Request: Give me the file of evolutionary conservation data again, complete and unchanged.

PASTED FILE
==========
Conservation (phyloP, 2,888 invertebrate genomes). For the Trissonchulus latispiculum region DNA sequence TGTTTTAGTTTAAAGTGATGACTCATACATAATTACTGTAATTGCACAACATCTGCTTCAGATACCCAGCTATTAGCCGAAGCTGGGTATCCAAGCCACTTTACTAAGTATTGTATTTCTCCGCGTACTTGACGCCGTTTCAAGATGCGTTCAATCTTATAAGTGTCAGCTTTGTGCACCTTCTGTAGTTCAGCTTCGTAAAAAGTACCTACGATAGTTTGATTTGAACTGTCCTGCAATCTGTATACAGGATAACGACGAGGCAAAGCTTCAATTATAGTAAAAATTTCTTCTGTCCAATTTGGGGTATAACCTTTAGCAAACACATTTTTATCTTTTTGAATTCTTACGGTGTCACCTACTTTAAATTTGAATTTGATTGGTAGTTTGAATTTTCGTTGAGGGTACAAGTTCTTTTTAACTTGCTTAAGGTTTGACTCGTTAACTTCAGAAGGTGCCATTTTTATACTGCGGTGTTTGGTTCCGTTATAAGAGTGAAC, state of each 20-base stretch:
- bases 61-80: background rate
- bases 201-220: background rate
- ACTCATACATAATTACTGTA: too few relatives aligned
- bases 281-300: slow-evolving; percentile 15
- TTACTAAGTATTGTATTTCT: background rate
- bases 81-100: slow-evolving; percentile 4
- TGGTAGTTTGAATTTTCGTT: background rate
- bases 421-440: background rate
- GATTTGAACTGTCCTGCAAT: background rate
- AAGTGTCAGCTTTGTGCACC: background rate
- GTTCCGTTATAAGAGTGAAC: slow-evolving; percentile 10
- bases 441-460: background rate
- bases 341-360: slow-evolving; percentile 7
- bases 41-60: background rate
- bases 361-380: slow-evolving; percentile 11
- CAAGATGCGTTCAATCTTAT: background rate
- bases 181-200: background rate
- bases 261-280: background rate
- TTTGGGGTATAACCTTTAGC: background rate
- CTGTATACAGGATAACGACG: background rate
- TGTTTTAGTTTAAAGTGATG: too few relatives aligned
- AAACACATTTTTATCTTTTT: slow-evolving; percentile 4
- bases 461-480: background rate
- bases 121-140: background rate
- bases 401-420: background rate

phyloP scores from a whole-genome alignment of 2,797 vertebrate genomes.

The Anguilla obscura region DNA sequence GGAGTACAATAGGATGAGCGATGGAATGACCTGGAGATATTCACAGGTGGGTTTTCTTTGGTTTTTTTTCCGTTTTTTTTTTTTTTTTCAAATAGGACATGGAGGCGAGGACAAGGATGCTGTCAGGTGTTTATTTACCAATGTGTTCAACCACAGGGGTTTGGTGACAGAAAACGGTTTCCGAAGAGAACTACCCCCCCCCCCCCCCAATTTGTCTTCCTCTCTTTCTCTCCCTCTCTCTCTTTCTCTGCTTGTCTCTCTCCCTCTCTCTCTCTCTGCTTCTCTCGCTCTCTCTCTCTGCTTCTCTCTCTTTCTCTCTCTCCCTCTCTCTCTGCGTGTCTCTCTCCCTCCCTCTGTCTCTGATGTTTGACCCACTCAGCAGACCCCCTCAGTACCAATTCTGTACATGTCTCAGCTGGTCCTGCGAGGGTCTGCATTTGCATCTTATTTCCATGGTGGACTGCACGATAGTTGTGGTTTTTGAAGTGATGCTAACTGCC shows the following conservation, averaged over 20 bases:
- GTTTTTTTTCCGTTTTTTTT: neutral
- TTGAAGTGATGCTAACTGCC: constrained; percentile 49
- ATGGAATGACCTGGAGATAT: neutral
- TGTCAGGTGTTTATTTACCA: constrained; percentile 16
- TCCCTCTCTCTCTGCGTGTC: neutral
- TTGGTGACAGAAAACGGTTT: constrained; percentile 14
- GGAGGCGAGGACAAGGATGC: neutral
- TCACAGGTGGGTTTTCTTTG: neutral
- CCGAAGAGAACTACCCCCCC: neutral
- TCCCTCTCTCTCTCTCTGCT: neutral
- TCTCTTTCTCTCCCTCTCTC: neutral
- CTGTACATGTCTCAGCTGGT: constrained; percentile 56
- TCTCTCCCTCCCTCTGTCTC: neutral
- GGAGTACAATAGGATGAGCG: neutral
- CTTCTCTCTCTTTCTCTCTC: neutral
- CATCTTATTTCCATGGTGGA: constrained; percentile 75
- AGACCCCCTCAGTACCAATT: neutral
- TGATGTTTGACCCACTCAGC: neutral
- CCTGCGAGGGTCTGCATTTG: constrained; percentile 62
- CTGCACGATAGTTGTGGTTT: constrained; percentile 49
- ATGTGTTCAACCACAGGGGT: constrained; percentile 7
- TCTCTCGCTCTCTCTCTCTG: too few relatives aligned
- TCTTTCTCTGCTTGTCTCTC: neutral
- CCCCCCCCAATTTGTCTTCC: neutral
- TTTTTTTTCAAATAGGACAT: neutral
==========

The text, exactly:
Conservation (phyloP, 2,888 invertebrate genomes). For the Trissonchulus latispiculum region DNA sequence TGTTTTAGTTTAAAGTGATGACTCATACATAATTACTGTAATTGCACAACATCTGCTTCAGATACCCAGCTATTAGCCGAAGCTGGGTATCCAAGCCACTTTACTAAGTATTGTATTTCTCCGCGTACTTGACGCCGTTTCAAGATGCGTTCAATCTTATAAGTGTCAGCTTTGTGCACCTTCTGTAGTTCAGCTTCGTAAAAAGTACCTACGATAGTTTGATTTGAACTGTCCTGCAATCTGTATACAGGATAACGACGAGGCAAAGCTTCAATTATAGTAAAAATTTCTTCTGTCCAATTTGGGGTATAACCTTTAGCAAACACATTTTTATCTTTTTGAATTCTTACGGTGTCACCTACTTTAAATTTGAATTTGATTGGTAGTTTGAATTTTCGTTGAGGGTACAAGTTCTTTTTAACTTGCTTAAGGTTTGACTCGTTAACTTCAGAAGGTGCCATTTTTATACTGCGGTGTTTGGTTCCGTTATAAGAGTGAAC, state of each 20-base stretch:
- bases 61-80: background rate
- bases 201-220: background rate
- ACTCATACATAATTACTGTA: too few relatives aligned
- bases 281-300: slow-evolving; percentile 15
- TTACTAAGTATTGTATTTCT: background rate
- bases 81-100: slow-evolving; percentile 4
- TGGTAGTTTGAATTTTCGTT: background rate
- bases 421-440: background rate
- GATTTGAACTGTCCTGCAAT: background rate
- AAGTGTCAGCTTTGTGCACC: background rate
- GTTCCGTTATAAGAGTGAAC: slow-evolving; percentile 10
- bases 441-460: background rate
- bases 341-360: slow-evolving; percentile 7
- bases 41-60: background rate
- bases 361-380: slow-evolving; percentile 11
- CAAGATGCGTTCAATCTTAT: background rate
- bases 181-200: background rate
- bases 261-280: background rate
- TTTGGGGTATAACCTTTAGC: background rate
- CTGTATACAGGATAACGACG: background rate
- TGTTTTAGTTTAAAGTGATG: too few relatives aligned
- AAACACATTTTTATCTTTTT: slow-evolving; percentile 4
- bases 461-480: background rate
- bases 121-140: background rate
- bases 401-420: background rate

phyloP scores from a whole-genome alignment of 2,797 vertebrate genomes.

The Anguilla obscura region DNA sequence GGAGTACAATAGGATGAGCGATGGAATGACCTGGAGATATTCACAGGTGGGTTTTCTTTGGTTTTTTTTCCGTTTTTTTTTTTTTTTTCAAATAGGACATGGAGGCGAGGACAAGGATGCTGTCAGGTGTTTATTTACCAATGTGTTCAACCACAGGGGTTTGGTGACAGAAAACGGTTTCCGAAGAGAACTACCCCCCCCCCCCCCCAATTTGTCTTCCTCTCTTTCTCTCCCTCTCTCTCTTTCTCTGCTTGTCTCTCTCCCTCTCTCTCTCTCTGCTTCTCTCGCTCTCTCTCTCTGCTTCTCTCTCTTTCTCTCTCTCCCTCTCTCTCTGCGTGTCTCTCTCCCTCCCTCTGTCTCTGATGTTTGACCCACTCAGCAGACCCCCTCAGTACCAATTCTGTACATGTCTCAGCTGGTCCTGCGAGGGTCTGCATTTGCATCTTATTTCCATGGTGGACTGCACGATAGTTGTGGTTTTTGAAGTGATGCTAACTGCC shows the following conservation, averaged over 20 bases:
- GTTTTTTTTCCGTTTTTTTT: neutral
- TTGAAGTGATGCTAACTGCC: constrained; percentile 49
- ATGGAATGACCTGGAGATAT: neutral
- TGTCAGGTGTTTATTTACCA: constrained; percentile 16
- TCCCTCTCTCTCTGCGTGTC: neutral
- TTGGTGACAGAAAACGGTTT: constrained; percentile 14
- GGAGGCGAGGACAAGGATGC: neutral
- TCACAGGTGGGTTTTCTTTG: neutral
- CCGAAGAGAACTACCCCCCC: neutral
- TCCCTCTCTCTCTCTCTGCT: neutral
- TCTCTTTCTCTCCCTCTCTC: neutral
- CTGTACATGTCTCAGCTGGT: constrained; percentile 56
- TCTCTCCCTCCCTCTGTCTC: neutral
- GGAGTACAATAGGATGAGCG: neutral
- CTTCTCTCTCTTTCTCTCTC: neutral
- CATCTTATTTCCATGGTGGA: constrained; percentile 75
- AGACCCCCTCAGTACCAATT: neutral
- TGATGTTTGACCCACTCAGC: neutral
- CCTGCGAGGGTCTGCATTTG: constrained; percentile 62
- CTGCACGATAGTTGTGGTTT: constrained; percentile 49
- ATGTGTTCAACCACAGGGGT: constrained; percentile 7
- TCTCTCGCTCTCTCTCTCTG: too few relatives aligned
- TCTTTCTCTGCTTGTCTCTC: neutral
- CCCCCCCCAATTTGTCTTCC: neutral
- TTTTTTTTCAAATAGGACAT: neutral